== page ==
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Rady Children's Hospital sounding the alarm about near drownings after 17 cases in June

Drowning is a leading cause of death in young children, according to the CDC.

SAN DIEGO — Drowning is a leading cause of death in young children according to the Centers for Disease Control and Prevention, and cases always rise during the hot summer months.

At Rady Children's Hospital, they're sounding the alarm about water safety, saying there’s been a recent surge in near drownings. In June, doctors there saw a total of 17 near drownings. Last week, they saw five in just one day, with up to 20 expected in July.

"Each one of those parents in those situations say it wasn't expected," said Rady Children’s emergency room nurse, Frank Sturniolo.

Just last week, a 12-year-old boy was revived after being found unconscious at Mission Beach.

On June 14th, 18-year-old Crawford High School graduate Woodlain Zachee went missing after swimming with friends in Mission Beach. Lifeguards believe he drowned. Sadly, his body still hasn't been found.

“This can happen to anybody,” said Sturniolo.

It's because of those stories and so many others, he wants to educate the public in hopes of preventing a tragedy.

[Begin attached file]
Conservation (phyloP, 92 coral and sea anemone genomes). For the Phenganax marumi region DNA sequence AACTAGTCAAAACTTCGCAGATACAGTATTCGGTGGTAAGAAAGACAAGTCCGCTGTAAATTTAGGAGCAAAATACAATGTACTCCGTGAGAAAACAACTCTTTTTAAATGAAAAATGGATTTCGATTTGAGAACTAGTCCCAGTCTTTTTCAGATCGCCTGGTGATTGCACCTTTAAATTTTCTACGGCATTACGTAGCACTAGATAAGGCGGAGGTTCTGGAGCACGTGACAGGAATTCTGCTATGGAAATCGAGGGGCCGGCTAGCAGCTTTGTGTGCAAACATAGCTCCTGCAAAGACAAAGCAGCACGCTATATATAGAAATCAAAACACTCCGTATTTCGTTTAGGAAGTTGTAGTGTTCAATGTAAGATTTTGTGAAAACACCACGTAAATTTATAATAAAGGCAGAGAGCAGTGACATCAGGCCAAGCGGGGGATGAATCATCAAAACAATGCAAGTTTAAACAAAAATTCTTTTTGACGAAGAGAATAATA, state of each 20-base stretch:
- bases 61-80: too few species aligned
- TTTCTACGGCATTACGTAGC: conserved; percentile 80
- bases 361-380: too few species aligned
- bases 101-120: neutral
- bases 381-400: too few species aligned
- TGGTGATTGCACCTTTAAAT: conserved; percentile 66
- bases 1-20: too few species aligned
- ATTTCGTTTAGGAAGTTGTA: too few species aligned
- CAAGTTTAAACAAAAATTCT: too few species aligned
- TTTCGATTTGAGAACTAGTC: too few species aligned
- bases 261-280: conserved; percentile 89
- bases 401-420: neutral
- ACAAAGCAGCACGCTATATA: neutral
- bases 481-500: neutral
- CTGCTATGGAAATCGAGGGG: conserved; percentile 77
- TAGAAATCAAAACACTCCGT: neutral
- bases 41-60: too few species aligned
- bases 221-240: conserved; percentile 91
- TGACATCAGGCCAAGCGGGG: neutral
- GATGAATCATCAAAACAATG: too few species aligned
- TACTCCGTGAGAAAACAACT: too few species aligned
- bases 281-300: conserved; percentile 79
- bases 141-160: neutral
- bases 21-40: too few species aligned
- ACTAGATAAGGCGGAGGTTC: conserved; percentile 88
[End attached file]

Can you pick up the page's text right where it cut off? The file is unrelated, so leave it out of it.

For older kids, near drownings usually occur in oceans, lakes, or other large bodies of water.

When it comes to younger kids, they usually happen in pools.

Sturniolo says it's crucial to have a fence and locking gate, as well as what he calls "touch supervision."

"We want you to be close enough to the child where you can touch them and grab them if they run into trouble and this is around the age of five or younger, that's the biggest thing," said Sturniolo.

Also, keep in mind floaties aren't life saving devices, vests approved by the Coast Guard are. If your child hasn't had swim lessons, consider signing them up. If you're a parent, knowing CPR can be life-saving as well.

"Anything we can do to give oxygenation and prevent further injury after something horrible like [this] is gonna increase the chances the child doesn't have issues when they come to the hospital," said Sturniolo.

But, the most important thing says Sturniolo is to make sure an adult is always watching, because sometimes simply being there isn't enough.

"It's usually the family is present with the child, the child is within a vicinity that they're aware. They're playing maybe with cousins or friends and then all of a sudden they call out and they don't know where the child is."

For additional information on drowning prevention tools, click here.

Watch Related: 'Miracle Mia' | 2-year-old survives near drowning in Poway (Apr 13, 2022)

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